Rome to New York: Orpheus and Eurydice
October 20– October 21, 2017
Great expectations awaited the return of the Orchestra dell’Accademia Nazionale di Santa Cecilia, not having performed in the US since 1969. The Rome-based orchestra, conducted by Sir Antonio Pappano, is the foremost Italian symphonic ensemble, and the world’s oldest musical institution, created by Pope Gregory XIII in 1585 and active ever since.
The program featured, for the first evening, Verdi’s Sinfonia from Aida, Respighi’s signature tone poems Fountains of Rome and Pines of Rome, and Prokofiev’s 3rd Piano Concerto, played by the legendary Martha Argerich. The sold-out performance highlighted the new luster and intensity brought to the orchestra by Pappano (formerly music director of the Royal Opera House, Covent Garden) and its ability to support Argerich in her pianissimos and dazzling accelerations.
More than most major orchestras, Santa Cecilia has consistently performed and commissioned contemporary music. In 1969, Santa Cecilia brought to Carnegie Goffredo Petrassi’s Follia d’Orlando. For this visit, it was the US premiere of the entrancing “dramatic cantata,” The New Eurydice According to Rilke by the Sicilian born Salvatore Sciarrino.
Utilizing his own translations from the German of two poems by Rilke—Orpheus. Eurydice. Hermes and To Music (An Die Musik)— Sciarrino entrusts his retelling of the Orpheus myth solely to the orchestra and a single voice (the magnificent soprano Barbara Hannigan).
Making no reference to the musical versions of Monteverdi, Telemann or Gluck (if anything, evoking his own 1982 Lohengrin), Sciarrino’s Orpheus is a tormented contemporary man, caught in the act of immersing and emerging in both a literal and existential sense, from silence to sound and back.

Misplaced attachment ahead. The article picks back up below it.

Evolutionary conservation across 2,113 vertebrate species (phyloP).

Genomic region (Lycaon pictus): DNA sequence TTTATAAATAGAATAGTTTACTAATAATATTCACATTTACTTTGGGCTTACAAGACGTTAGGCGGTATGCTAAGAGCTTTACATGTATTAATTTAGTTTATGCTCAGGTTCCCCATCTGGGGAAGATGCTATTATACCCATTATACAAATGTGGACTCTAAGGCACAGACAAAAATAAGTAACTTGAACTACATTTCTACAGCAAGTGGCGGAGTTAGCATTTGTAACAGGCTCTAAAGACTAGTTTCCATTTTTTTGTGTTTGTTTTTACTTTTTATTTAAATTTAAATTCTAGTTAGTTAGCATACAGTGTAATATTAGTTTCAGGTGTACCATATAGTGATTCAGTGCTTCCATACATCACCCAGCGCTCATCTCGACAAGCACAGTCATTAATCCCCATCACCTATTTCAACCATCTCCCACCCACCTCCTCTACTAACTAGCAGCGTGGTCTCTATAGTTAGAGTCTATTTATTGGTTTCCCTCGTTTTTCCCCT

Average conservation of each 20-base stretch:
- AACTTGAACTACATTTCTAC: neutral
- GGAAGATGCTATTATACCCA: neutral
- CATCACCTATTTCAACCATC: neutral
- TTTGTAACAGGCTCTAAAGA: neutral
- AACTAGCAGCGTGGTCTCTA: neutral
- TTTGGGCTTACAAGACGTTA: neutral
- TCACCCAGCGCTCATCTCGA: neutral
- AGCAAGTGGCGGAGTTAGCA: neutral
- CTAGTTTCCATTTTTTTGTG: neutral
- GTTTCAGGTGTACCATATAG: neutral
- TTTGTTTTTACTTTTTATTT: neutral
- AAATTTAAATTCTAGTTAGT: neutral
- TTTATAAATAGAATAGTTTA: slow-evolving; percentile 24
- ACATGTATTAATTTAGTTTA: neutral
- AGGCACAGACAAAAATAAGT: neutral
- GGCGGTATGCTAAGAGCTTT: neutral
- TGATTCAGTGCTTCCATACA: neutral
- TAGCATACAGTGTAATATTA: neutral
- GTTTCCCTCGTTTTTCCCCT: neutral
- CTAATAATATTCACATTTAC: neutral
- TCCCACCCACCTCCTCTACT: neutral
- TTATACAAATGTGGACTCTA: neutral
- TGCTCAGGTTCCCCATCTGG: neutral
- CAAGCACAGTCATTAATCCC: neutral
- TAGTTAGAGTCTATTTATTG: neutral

The orchestra on the stage awaited the conductor, who, after a few words with the audience welcomed Hannigan wearing a lavish, flowing gown. Then, from silence, the characteristic Sciarrino voyage began.
Barely perceptible sounds swiftly appeared and disappeared, creating a dense and disquieting soundscape in which Hannigan began with Rilke’s haunting opening line: “That was the strange mine of souls.” Her voice voice navigated with ease Sciarrino’s perilous constant shifts from dense broken speech to lyric coloratura. Less then two minutes into the piece, one knew this was high drama.
We entered a different time and space, transported by the flow of ever-changing sound. The woodwinds, flutes in particular, emitting more air than pitch, were the breath that carried the orchestra. The strings produced moans, wailings, and percussive chords, on which the vocal line built and built, as Rilke imagines Orpheus leading the way up the path from Hades followed by Hermes holding Eurydice by her hand: “Mute and impatient, gazing straight ahead. His steps swallowed up the path in huge bites, without chewing.”
The voice, preceded by bursts and sudden stops, was stretched to its anatomical limits. The abundant use of harmonics and reverberation gave life to mesmerizing sound effects. Imperceptibly, a word or sound that began as jarring, swiftly shifted into an almost melodic line.
Following Rilke, Sciarrino's Orpheus and Eurydice are our non-heroic contemporaries, defined by their fragility:
“And when, abruptly
The god (Hermes) put out his hand to stop her, saying,
with sorrow in his voice: He (Orpheus) has turned around—
she (Eurydice) could not understand and softly answered